Neuro-psychopharmacogenetics and Neurological Antecedents of Posttraumatic Stress Disorder: Unlocking the Mysteries of Resilience and Vulnerability

Author(s): Abdalla Bowirrat , Thomas J.H. Chen , Kenneth Blum , Margaret Madigan , John A. Bailey , Amanda Lih Chuan Chen , B. William Downs , Eric R. Braverman , Shahien Radi , Roger L. Waite , Mallory Kerner , John Giordano , Siohban Morse , Marlene Oscar-Berman , Mark Gold .

Journal Name: Current Neuropharmacology

Volume 8 , Issue 4 , 2010

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Abstract:

Background and Hypothesis: Although the biological underpinnings of immediate and protracted traumarelated responses are extremely complex, 40 years of research on humans and other mammals have demonstrated that trauma (particularly trauma early in the life cycle) has long-term effects on neurochemical responses to stressful events. These effects include the magnitude of the catecholamine response and the duration and extent of the cortisol response. In addition, a number of other biological systems are involved, including mesolimbic brain structures and various neurotransmitters. An understanding of the many genetic and environmental interactions contributing to stress-related responses will provide a diagnostic and treatment map, which will illuminate the vulnerability and resilience of individuals to Posttraumatic Stress Disorder (PTSD). Proposal and Conclusions: We propose that successful treatment of PTSD will involve preliminary genetic testing for specific polymorphisms. Early detection is especially important, because early treatment can improve outcome. When genetic testing reveals deficiencies, vulnerable individuals can be recommended for treatment with “body friendly” pharmacologic substances and/or nutrients. Results of our research suggest the following genes should be tested: serotoninergic, dopaminergic (DRD2, DAT, DBH), glucocorticoid, GABAergic (GABRB), apolipoprotein systems (APOE2), brain-derived neurotrophic factor, Monamine B, CNR1, Myo6, CRF-1 and CRF-2 receptors, and neuropeptide Y (NPY). Treatment in part should be developed that would up-regulate the expression of these genes to bring about a feeling of well being as well as a reduction in the frequency and intensity of the symptoms of PTSD.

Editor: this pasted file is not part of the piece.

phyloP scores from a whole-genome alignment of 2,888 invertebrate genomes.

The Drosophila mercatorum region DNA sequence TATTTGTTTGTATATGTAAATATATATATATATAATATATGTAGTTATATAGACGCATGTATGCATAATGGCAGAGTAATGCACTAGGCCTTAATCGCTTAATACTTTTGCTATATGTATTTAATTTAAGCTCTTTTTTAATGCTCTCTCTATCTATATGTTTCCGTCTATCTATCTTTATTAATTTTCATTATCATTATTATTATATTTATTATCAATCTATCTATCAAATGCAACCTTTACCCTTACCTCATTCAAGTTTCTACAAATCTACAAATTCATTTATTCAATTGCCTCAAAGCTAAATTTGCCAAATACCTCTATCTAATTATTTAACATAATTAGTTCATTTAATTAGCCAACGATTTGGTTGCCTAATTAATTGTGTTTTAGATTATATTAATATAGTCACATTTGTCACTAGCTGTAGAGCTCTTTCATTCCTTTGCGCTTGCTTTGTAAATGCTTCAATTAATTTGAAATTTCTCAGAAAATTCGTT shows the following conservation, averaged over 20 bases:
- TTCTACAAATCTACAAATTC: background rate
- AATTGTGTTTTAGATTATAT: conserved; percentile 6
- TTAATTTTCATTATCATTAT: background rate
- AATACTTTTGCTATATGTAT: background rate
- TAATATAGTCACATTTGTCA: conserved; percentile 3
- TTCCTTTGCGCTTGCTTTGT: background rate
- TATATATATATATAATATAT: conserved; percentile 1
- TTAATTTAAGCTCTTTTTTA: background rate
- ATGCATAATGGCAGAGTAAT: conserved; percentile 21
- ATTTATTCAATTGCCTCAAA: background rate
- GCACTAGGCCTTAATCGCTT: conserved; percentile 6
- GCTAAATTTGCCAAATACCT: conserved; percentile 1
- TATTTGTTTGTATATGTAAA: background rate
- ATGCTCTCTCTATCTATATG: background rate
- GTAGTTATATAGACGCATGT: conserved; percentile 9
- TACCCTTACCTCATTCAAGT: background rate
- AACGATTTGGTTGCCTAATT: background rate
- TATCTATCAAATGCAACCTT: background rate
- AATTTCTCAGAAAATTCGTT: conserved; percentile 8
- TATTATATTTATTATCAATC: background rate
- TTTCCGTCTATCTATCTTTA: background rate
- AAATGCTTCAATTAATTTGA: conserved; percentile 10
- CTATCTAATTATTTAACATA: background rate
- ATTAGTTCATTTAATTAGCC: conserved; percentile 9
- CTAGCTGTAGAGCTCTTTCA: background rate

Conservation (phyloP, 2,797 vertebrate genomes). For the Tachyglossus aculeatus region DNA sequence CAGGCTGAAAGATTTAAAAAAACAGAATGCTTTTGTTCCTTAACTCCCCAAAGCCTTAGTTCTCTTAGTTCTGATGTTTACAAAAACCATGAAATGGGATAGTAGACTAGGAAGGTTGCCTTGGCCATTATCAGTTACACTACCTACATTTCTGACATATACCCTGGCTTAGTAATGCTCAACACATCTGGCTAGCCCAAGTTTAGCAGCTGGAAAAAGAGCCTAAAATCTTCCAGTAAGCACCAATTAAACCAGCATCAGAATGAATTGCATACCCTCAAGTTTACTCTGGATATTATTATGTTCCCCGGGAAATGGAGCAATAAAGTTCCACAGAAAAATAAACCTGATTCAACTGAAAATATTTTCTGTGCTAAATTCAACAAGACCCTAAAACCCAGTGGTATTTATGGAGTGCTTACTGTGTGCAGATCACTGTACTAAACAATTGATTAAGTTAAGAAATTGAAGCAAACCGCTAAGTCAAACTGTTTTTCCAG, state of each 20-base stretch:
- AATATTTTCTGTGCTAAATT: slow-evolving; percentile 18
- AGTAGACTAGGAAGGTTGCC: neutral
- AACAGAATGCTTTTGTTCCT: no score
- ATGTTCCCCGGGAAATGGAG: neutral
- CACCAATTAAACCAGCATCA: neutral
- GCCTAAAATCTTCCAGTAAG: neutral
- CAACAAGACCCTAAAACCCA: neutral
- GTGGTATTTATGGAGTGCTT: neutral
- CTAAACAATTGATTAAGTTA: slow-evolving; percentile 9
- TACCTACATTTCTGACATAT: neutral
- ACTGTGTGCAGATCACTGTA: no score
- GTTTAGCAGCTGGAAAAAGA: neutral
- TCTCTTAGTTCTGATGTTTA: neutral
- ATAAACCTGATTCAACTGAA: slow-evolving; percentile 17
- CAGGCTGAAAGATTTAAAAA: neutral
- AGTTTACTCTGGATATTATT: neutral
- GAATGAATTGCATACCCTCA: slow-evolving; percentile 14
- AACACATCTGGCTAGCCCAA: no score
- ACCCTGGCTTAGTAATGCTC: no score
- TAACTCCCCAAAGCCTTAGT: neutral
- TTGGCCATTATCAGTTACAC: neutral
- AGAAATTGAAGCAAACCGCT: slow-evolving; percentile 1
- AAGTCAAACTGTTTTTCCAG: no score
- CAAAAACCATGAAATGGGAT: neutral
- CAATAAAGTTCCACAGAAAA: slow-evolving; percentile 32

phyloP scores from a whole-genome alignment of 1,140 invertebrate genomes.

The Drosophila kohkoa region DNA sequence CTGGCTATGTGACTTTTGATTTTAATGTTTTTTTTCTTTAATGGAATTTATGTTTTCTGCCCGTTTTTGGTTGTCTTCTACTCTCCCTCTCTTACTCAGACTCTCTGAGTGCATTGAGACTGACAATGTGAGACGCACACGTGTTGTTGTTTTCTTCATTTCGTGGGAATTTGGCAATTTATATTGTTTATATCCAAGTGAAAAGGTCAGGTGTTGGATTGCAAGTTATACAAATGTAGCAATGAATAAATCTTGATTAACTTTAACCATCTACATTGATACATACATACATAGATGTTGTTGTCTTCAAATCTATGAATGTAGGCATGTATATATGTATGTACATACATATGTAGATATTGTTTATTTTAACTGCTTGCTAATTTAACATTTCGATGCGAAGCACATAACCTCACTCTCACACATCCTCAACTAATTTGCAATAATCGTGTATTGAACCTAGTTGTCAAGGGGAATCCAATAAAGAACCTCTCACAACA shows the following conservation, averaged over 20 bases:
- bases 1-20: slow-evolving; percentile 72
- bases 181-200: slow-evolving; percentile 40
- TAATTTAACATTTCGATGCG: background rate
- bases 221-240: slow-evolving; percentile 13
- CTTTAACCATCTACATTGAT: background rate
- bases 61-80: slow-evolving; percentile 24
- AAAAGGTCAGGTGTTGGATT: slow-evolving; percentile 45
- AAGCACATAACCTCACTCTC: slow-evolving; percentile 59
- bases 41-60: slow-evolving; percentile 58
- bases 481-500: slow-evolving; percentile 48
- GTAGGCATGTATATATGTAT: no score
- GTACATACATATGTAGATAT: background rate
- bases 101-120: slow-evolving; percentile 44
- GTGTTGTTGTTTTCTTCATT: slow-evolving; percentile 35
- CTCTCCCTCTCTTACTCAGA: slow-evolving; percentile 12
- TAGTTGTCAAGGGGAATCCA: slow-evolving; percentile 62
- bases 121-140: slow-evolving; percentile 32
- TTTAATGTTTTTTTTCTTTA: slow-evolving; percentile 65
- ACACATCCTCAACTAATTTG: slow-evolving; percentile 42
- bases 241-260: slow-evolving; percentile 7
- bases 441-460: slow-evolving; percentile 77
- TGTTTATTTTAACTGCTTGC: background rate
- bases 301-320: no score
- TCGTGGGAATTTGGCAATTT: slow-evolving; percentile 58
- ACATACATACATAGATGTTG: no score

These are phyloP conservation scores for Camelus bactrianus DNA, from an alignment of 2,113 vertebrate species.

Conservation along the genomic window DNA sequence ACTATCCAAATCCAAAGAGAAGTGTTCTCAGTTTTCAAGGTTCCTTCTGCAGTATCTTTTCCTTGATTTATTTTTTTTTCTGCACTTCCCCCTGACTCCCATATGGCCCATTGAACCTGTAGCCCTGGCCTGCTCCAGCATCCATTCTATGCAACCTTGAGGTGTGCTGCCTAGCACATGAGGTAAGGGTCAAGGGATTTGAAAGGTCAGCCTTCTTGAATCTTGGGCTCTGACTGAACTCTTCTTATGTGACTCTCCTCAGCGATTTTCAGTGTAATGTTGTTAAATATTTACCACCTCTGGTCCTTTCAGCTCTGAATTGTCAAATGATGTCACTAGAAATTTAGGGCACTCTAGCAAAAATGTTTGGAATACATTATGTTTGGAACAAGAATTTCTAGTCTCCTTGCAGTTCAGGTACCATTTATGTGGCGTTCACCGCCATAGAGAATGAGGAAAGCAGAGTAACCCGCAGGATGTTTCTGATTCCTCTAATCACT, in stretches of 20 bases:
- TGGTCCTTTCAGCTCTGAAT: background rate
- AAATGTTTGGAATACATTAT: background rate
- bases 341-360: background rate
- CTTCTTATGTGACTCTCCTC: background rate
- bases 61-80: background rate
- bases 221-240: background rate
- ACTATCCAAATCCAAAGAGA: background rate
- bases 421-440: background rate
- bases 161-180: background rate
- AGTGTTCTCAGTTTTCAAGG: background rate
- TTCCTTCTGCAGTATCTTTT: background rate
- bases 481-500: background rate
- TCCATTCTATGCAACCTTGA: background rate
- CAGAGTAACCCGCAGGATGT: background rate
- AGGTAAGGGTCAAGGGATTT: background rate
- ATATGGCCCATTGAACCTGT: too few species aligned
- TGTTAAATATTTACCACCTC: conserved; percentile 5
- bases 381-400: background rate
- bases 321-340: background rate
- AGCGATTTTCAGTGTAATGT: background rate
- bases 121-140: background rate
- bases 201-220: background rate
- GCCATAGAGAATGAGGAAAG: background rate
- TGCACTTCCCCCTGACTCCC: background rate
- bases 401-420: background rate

Keywords: Post-traumatic Stress Disorder (PTSD), genes and environment, neurotransmitters, Reward Deficiency Syndrome (RDS), Neuro-psychopharmacogenetics, Neurological Antecedents, Posttraumatic Stress, Resilience, Vulnerability, brain-imaging, anticipatory stress, homeostasis, Hysteria, antidepressants, anxiolytic drugs, nutraceuticals, amelioration, hyper-arousability, NEUROCHEMISTRY, norepinephrine, epinephrine, transmitters, acetylcholine, endorphins, somatostatin, pressin, oxytocin, pituitary, neuropeptides, galanin, Serotonin, vasoconstrictor, tryptophan, monoamine oxidase, tyramine, veterans, Cortisol, Hippocampus, cognitive deficits, traumatic exposure, cool and cognitive, oxycodone, morphine, fentanyl, hypothalamus, Glucocorticoids, stress hormone, hypoadrenia, Cushing's disease, Addison's disease, fibromyalgia, hypothyroidism, chronic fatigue, insomnia, daytime somnolence, flashbulb memories, cortico-trophic hormone, Corticotropin Releasing Factor, pharmacotherapy, clonidine, Limbic System, amygdala, neuroendocrine, brainstem, Testosterone, Estrogen, Thalamus, reentrant thalamocortical loops, Orbitofrontal Cortex, Medial Prefrontal Cortex, drug rehabilitation

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Article Details

VOLUME: 8
ISSUE: 4
Year: 2010
Page: [335 - 358]
Pages: 24
DOI: 10.2174/157015910793358123
Price: $58

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